America The Business Plan

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Imagine actually having a business plan for America instead of a series of wedge issues designed solely to make your party look better than the other. True, this would require elected officials actually to care about doing their jobs rather than solely about themselves and their party, but we can dream can’t we?

Where would you begin to formulate such a plan?

You could call McKinsey or one of the other top shelf management consulting firms. If you had the money they would deploy millions of IQ points in pursuit of your goal. For quite a bit less, you could read a special section in The Economist entitled Cheer Up or you could call Richard Haass, Chairman of the Council on Foreign Relations and author of Foreign Policy Begins at Home: The Case for Putting America’s House in Order.

Lacking the resources to hire McKinsey (and intimidated at the prospect of discussing such a big problem with all those IQ points), I recently tried the other two. They were remarkably similar raising the question: “why are we not already taking these steps?”

The Economist is reliably practical and anti-politician so its thoughtful prescriptions were unsurprising. The surprise came in the remarks of career internationalist, Haass, at a recent lunch followed by an airplane read of his short book.

Described as having a “passion for solutions” and “expecting arrows from both left and right,” Haass argues that America has over reached abroad and under performed at home. He suggests rebalancing these priorities and distinguishes rebalancing from isolationism.

Now is the time because we face no threat of the magnitude of either Nazi Germany or Soviet Russia. Our efforts should be devoted to rebuilding domestic capacity to enable us to respond to such a threat in the future.

Keep Europe boring. At least nothing bad is happening.

Do less in the Middle East because we have nothing to show for our investment in remaking other countries in our image.

Watch for rising nationalism in Asia as economic growth slows.

Arguably, the biggest international threat is our ally, Pakistan – the world’s nuclear Walmart.

Meanwhile, back at the ranch,

  1. Fix our long-term fiscal trajectory before the markets do it for us. (To us?) Entitlements and interest cost could crowd out everything else.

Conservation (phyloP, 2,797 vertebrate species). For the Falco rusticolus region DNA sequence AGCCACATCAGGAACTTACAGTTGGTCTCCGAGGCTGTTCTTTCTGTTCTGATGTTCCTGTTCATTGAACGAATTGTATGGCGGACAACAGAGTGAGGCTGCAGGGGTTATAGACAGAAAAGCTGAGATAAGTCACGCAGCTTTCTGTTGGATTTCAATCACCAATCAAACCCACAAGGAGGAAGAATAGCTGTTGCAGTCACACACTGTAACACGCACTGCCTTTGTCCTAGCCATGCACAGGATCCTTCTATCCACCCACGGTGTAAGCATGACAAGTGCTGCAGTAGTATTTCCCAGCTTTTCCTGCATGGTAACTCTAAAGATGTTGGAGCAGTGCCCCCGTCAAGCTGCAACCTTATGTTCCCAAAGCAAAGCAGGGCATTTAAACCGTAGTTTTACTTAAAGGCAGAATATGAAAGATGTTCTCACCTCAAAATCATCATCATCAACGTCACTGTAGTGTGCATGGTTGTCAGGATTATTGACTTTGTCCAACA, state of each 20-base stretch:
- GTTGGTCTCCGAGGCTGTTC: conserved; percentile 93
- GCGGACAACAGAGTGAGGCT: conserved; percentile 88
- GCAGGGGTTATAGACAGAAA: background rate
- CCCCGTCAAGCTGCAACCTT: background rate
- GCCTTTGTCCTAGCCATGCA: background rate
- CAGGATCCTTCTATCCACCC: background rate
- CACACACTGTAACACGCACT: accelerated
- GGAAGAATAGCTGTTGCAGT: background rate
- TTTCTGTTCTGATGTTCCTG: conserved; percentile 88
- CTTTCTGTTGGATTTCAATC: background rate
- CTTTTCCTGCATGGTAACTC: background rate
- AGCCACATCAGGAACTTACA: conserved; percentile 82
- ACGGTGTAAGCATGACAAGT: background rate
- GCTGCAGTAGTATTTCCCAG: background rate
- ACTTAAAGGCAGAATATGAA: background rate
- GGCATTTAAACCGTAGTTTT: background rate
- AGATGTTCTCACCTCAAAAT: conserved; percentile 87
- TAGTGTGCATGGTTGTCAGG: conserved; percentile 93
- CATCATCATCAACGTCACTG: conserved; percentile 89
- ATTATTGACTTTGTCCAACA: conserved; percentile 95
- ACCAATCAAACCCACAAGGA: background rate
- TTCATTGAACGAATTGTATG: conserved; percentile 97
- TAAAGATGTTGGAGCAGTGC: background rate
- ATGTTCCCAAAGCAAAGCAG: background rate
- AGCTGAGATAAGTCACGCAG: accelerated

2. Rethink education especially the idea that for most it ends at age 22. We can no longer afford to under perform as we are.
  3. Rebuild shabby infrastructure especially though public/private partnerships and, yes, user fees.
  4. Make proper distinctions in government budgeting between investment and spending. Manage the two differently. The sequester is public policy at its dumbest.
  5. Redesign immigration as a recruiting process not an excluding process. Our border security problem is a fiction because net migration is zero. That is what happens when Mexico’s economy is growing faster than ours.
  6. Fix the political mess in Washington where special interests crowd out general interests.
  7. Try Presidential leadership instead of Presidential partisanship.

Why is this important? Because the stakes are high.

Borders are no longer barriers against inflows of people, disease, cyber warfare or a host of other threats. Unlike Vegas, what happens “there” no longer stays there.

If America does not lead the world, nobody else will. The alternative is chaos and that chaos will cross our border as well.

We have a welcome international respite and we should use the opportunity to strengthen ourselves before it ends.

Want to know a secret? If we did ask McKinsey to undertake the project, odds are they too would begin with The Economist and Richard Haass. Both offer a good start.

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Haven Pell

At the conclusion of the Constitutional Convention of 1787, a woman asked Benjamin Franklin, “Well, Doctor, what have we got, a republic or a monarchy?” Without hesitation, Franklin replied, “A republic, if you can keep it.”

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